Apart from their assigned mod courses, 1L students may only enroll in courses offered as 1L electives. A complete list of these courses can be found on the 1L Elective Listings page. 1L students must use the 1L class number listed on the course description when enrolling.
234.1 sec. 001 - The School-to-Prison Pipeline (Spring 2021)
Instructor: Oscar Lopez (view instructor's teaching evaluations - degree students only)
View all teaching evaluations for this course - degree students only
Grading Designation: Credit Only
Mode of Instruction: Remote Instruction
Th 6:25 PM - 8:15 PM
From January 21, 2021
To March 04, 2021
Course End: March 04, 2021
Class Number (1Ls): 32052
Class Number: 32052
Enroll Limit: 20
As of: 05/08 05:45 AM
This seminar will provide a broad survey of the origins, history, and disparate impact of the school-to-prison pipeline. Students will also have the opportunity to develop, debate, and practice advocacy skills to combat the pipeline. Students will be expected to think critically about the intersection of school discipline; racial, gender, and disability justice; juvenile justice; and policing through the lens of current events at schools in Alameda County, particularly in Oakland and Berkeley. Course materials will include documentaries, podcasts, policy reports, book chapters, government and non-profit websites, the California Education Code, caselaw, and news articles. Topics include general efforts to end the school-to-prison pipeline, the removal of police from schools, increasing the use of restorative justice, reimagining "safety," and transforming the very structure of public schools. Students will have the opportunity to apply their knowledge through small group projects and mock expulsion and IEP hearings. Students will also hear from guest speakers, potentially including community organizers and restorative justice facilitators.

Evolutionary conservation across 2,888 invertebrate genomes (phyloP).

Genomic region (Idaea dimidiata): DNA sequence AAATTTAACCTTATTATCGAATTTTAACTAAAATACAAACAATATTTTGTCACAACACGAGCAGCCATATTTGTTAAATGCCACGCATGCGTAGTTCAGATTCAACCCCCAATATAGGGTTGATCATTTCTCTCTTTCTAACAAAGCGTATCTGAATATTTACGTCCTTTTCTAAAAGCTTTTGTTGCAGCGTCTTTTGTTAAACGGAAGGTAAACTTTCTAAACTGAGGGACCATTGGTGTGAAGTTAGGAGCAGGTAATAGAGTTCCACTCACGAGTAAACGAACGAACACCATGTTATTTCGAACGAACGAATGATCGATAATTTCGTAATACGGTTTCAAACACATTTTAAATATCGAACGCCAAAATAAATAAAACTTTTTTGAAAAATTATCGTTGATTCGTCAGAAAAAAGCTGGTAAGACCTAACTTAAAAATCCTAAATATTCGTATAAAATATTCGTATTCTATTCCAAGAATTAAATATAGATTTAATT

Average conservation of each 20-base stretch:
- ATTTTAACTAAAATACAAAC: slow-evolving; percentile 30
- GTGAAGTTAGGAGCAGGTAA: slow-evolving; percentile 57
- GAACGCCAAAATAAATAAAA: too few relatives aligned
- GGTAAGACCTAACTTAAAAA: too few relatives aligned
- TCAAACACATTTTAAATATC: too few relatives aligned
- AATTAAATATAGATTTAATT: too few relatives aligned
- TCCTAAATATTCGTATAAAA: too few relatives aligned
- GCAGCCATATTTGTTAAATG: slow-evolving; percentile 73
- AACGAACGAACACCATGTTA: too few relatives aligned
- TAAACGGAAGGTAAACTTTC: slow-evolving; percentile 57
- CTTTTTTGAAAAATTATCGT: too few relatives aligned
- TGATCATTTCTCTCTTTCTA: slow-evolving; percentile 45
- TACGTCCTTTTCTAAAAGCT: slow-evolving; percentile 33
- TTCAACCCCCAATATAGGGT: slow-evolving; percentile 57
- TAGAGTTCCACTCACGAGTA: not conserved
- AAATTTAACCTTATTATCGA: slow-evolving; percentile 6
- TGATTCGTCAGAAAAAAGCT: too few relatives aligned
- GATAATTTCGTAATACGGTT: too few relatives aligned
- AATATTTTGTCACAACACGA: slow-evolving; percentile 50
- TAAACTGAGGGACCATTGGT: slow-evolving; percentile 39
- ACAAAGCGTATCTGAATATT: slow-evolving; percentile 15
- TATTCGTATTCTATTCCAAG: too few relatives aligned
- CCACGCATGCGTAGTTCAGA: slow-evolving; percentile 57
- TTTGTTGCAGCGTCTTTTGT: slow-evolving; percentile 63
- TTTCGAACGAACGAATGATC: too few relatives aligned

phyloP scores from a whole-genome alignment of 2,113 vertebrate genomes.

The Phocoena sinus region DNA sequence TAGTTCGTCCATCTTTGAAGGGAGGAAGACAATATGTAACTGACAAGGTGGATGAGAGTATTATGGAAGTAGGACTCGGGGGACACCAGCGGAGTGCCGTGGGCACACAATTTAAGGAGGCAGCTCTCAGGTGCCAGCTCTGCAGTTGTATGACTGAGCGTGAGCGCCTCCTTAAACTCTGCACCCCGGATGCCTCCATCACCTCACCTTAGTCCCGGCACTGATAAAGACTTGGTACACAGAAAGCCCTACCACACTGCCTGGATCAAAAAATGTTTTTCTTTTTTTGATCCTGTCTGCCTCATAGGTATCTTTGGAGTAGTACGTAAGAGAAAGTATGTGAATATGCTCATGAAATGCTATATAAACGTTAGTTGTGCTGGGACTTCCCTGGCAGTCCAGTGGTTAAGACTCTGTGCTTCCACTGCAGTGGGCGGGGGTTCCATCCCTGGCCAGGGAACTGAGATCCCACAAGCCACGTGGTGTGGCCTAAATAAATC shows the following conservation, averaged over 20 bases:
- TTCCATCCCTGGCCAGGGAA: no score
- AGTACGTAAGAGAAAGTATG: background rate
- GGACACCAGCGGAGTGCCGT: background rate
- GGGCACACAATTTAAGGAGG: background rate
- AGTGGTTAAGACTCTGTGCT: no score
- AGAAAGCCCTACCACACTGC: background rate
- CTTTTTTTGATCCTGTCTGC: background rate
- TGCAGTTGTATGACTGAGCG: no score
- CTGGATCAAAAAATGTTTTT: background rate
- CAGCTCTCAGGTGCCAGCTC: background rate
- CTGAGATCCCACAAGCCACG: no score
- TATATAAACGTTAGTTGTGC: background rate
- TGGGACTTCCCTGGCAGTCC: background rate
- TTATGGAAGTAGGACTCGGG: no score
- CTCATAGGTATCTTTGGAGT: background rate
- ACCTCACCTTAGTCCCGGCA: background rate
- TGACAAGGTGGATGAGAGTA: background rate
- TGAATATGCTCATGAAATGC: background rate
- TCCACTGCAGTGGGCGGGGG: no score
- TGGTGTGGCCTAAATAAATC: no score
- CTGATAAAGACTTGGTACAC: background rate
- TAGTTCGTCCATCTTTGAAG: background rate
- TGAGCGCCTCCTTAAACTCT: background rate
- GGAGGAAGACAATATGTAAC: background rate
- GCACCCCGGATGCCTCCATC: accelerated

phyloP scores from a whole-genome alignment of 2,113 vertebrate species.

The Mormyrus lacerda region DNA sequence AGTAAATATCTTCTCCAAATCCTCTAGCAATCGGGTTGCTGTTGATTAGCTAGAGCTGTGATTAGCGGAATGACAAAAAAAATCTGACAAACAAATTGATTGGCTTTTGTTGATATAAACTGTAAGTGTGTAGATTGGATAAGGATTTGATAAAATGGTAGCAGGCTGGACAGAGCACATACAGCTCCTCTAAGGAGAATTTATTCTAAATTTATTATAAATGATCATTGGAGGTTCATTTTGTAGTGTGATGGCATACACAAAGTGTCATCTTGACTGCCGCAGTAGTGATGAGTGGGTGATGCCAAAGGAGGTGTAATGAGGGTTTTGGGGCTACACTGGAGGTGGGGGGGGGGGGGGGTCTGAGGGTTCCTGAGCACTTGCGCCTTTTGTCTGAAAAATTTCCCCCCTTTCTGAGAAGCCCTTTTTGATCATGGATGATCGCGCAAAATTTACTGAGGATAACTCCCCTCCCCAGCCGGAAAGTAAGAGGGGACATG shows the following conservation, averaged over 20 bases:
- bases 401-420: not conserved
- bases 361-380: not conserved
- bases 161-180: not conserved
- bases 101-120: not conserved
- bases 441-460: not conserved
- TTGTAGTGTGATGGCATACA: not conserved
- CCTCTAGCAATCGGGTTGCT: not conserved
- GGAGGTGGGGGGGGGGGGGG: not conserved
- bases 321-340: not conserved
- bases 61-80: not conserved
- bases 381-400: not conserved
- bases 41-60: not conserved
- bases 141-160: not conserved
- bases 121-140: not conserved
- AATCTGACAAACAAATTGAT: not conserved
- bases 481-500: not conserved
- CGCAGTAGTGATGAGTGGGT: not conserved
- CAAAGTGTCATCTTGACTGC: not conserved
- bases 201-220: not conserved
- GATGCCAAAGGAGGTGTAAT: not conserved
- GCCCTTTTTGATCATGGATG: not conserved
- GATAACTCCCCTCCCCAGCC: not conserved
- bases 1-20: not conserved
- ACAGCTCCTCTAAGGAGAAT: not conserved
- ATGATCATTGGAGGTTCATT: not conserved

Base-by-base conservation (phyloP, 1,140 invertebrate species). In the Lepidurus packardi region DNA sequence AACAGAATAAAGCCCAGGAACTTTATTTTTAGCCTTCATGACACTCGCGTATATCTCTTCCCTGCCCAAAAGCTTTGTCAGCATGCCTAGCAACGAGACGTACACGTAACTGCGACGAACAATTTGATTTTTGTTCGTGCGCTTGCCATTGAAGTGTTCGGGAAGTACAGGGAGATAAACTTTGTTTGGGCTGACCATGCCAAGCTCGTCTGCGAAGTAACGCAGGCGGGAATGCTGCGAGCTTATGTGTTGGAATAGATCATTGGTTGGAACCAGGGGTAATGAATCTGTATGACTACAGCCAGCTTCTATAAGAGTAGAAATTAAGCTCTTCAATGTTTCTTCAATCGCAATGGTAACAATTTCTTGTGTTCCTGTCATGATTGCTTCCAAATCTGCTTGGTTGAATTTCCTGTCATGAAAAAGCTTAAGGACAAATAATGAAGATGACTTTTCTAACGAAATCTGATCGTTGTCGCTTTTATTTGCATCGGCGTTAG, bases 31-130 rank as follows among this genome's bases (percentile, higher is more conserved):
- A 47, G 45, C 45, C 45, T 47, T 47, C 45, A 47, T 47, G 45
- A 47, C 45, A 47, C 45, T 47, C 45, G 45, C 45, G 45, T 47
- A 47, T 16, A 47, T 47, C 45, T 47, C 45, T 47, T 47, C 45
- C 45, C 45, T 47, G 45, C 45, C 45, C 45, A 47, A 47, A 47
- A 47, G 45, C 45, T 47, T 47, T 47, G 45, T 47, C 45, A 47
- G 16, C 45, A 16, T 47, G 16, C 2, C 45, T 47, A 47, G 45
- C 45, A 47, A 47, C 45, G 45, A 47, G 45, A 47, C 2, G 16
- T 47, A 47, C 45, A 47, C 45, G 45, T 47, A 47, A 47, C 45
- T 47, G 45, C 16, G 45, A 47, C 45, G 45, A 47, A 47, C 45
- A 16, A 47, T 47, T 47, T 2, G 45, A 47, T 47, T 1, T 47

This course is taught by Oscar Lopez, Interim Director and Clinical Supervisor with the Education Advocacy Clinic at EBCLC. Professor Lopez represents young people caught at the intersection of the juvenile justice and school discipline systems in Alameda County. Professor Lopez also partners with local, state, and national organizers as part of larger systemic advocacy efforts.
Students will be expected to submit a 3-page mid-semester reflection paper and an 8-page final paper.
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Instructor has indicated that no books will be assigned.